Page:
In search of a Head. By Andrew Wigford
Searching for a new Head or Senior Leader requires a very different approach to recruiting teaching staff. Here’s an example of the process for a typical, well established, medium-sized, British international school that attracts both local and expatriate students. The school we are using for this example is Byron College in Athens, Greece, a British international school established in 1986 with more than 400 students of over 50 nationalities.
A true perspective
In the search for a new Head for Byron College, it was vital that we, as the agency supporting the whole selection and recruiting process, first knew the school thoroughly. As a result, I spent several fact-finding days at Bryon College, learning more from staff and parents, and seeing the school with my own eyes; looking for the reasons that would positively and negatively impact the recruitment of a good leader. I talked with various stakeholders to identify the challenges and opportunities that a new Head of school would face, and was also able to view all the lifestyle details that matter to candidates.
I was able to share all this detail with suitable applicants which avoided wasted time and misplaced hope for everyone involved. I was also able to discuss the potential challenges that the school posed for a new leader so that the board and selection team went into the search process aware of the reasons why some potential candidates would choose to decline the opportunity.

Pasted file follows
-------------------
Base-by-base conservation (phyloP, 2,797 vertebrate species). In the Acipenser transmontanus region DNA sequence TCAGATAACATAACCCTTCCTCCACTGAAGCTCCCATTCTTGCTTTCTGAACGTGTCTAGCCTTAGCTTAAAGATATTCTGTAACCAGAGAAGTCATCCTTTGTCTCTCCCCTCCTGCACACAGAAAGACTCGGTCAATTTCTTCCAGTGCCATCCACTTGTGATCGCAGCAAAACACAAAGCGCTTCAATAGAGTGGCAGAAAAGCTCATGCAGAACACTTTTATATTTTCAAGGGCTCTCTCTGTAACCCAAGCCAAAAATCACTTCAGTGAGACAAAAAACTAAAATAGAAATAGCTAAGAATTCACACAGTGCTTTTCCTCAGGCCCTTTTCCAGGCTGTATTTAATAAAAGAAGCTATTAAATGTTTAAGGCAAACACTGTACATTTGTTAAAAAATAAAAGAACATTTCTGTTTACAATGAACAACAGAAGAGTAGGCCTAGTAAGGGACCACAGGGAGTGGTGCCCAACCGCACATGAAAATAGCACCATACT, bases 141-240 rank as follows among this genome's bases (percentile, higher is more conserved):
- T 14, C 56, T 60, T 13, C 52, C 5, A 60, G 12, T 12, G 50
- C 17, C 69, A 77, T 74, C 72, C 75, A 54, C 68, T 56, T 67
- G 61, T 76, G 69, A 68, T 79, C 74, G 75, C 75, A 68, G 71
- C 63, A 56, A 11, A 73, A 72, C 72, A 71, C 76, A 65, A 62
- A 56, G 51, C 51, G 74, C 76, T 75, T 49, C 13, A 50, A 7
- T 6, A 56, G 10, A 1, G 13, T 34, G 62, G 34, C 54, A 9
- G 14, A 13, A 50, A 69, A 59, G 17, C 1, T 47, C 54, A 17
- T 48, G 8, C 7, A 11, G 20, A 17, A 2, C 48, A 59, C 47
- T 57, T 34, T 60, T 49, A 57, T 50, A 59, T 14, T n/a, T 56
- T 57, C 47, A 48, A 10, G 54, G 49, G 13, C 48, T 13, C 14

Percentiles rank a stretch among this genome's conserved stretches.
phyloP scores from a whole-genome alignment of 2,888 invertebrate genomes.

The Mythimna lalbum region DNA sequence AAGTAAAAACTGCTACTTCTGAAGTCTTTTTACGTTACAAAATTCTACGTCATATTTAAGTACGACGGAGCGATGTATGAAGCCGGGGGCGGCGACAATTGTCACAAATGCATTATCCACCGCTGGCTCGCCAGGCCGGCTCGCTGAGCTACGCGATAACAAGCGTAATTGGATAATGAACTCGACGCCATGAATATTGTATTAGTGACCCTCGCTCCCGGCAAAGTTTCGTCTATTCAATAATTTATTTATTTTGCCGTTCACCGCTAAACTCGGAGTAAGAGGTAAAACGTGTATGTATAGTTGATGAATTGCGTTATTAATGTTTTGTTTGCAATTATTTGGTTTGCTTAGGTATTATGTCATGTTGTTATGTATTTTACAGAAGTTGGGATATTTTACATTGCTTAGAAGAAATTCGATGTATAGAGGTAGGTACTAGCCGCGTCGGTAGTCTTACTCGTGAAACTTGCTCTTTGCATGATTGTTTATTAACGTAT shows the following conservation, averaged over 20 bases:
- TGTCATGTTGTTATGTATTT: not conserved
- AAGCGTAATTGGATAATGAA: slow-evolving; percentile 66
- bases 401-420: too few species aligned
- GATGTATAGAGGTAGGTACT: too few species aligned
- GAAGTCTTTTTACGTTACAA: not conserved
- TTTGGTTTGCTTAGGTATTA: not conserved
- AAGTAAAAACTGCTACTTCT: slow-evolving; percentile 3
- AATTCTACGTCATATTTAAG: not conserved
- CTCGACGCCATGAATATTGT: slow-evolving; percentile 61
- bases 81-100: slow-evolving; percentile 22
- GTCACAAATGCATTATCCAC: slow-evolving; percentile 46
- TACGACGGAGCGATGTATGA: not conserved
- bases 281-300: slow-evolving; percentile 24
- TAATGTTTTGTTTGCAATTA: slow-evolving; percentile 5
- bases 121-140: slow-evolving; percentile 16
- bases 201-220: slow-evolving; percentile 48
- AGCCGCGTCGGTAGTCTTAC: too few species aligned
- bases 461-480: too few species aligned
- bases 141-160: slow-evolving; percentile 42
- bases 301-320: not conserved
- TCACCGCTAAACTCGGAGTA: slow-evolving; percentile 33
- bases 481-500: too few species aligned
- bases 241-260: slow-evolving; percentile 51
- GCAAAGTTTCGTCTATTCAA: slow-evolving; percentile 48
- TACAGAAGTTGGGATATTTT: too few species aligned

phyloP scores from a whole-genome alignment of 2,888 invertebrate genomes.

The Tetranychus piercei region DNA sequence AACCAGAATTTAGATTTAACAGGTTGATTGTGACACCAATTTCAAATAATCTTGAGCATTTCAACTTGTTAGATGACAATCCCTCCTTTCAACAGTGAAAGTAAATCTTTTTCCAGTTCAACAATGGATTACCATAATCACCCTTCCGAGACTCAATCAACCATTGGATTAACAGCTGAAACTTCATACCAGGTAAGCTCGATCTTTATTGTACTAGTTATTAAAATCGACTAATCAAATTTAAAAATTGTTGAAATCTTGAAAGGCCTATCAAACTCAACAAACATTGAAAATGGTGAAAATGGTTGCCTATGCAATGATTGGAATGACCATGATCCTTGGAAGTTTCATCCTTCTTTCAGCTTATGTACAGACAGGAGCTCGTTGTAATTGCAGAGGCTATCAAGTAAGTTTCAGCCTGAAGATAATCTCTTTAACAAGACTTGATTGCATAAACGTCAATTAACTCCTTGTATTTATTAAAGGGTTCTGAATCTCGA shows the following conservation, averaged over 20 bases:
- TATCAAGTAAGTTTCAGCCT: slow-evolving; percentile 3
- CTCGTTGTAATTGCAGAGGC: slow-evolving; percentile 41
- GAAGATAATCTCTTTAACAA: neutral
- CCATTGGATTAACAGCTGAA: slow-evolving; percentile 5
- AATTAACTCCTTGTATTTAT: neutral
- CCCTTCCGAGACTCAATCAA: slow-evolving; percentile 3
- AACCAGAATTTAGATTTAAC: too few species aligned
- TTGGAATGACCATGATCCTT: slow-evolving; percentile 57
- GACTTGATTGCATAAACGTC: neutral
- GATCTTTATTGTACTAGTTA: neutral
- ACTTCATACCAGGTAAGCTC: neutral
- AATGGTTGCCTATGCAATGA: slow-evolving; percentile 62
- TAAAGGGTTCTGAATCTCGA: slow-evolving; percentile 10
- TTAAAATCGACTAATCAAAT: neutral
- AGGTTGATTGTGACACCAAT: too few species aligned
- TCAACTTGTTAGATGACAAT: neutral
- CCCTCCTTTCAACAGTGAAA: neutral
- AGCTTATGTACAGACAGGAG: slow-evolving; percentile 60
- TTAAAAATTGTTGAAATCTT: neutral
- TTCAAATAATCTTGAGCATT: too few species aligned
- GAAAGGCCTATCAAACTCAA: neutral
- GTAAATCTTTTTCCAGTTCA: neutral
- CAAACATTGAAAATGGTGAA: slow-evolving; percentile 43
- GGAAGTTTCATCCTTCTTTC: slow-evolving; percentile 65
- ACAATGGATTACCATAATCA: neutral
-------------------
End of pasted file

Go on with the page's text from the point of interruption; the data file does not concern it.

A Board needs to hear reality from a trusted external source as independent benchmarking rarely comes from within. The Board need to understand how their school fits into the global context as well as making comparisons locally. This is important; when it comes to international school recruitment, rarely does a senior candidate limit themselves to a city or country; most consider schools far and wide.
Working to a timeline
Establishing a realistic timeline was agreed as a priority early on in the process allowing me, as the consultant, to pressure and demand if deadlines came too close.
Helping everyone involved to understand the implications of this was crucial. Within a highly competitive recruitment market, finding the right person is a big enough challenge. Losing that right person because of broken promises and insufficient communication is something no school wants. Setting a recruitment communication strategy in place from the start, with appropriate responsibility, helps to alleviate such an eventuality.
Reality for all parties
At TIC, the leadership recruitment team then selected a shortlist of 15 potential candidates with the experience we needed to meet the school’s current and future leadership needs that we had identified.
These contenders were all interviewed by TIC managers via skype, during which we ascertained each individuals own priorities and needs, as well as the skills and experience they could bring to the school. Honest communication with these candidates was vital and ensuring they were clear on the school’s non-negotiables saved significant challenges further down the selection process.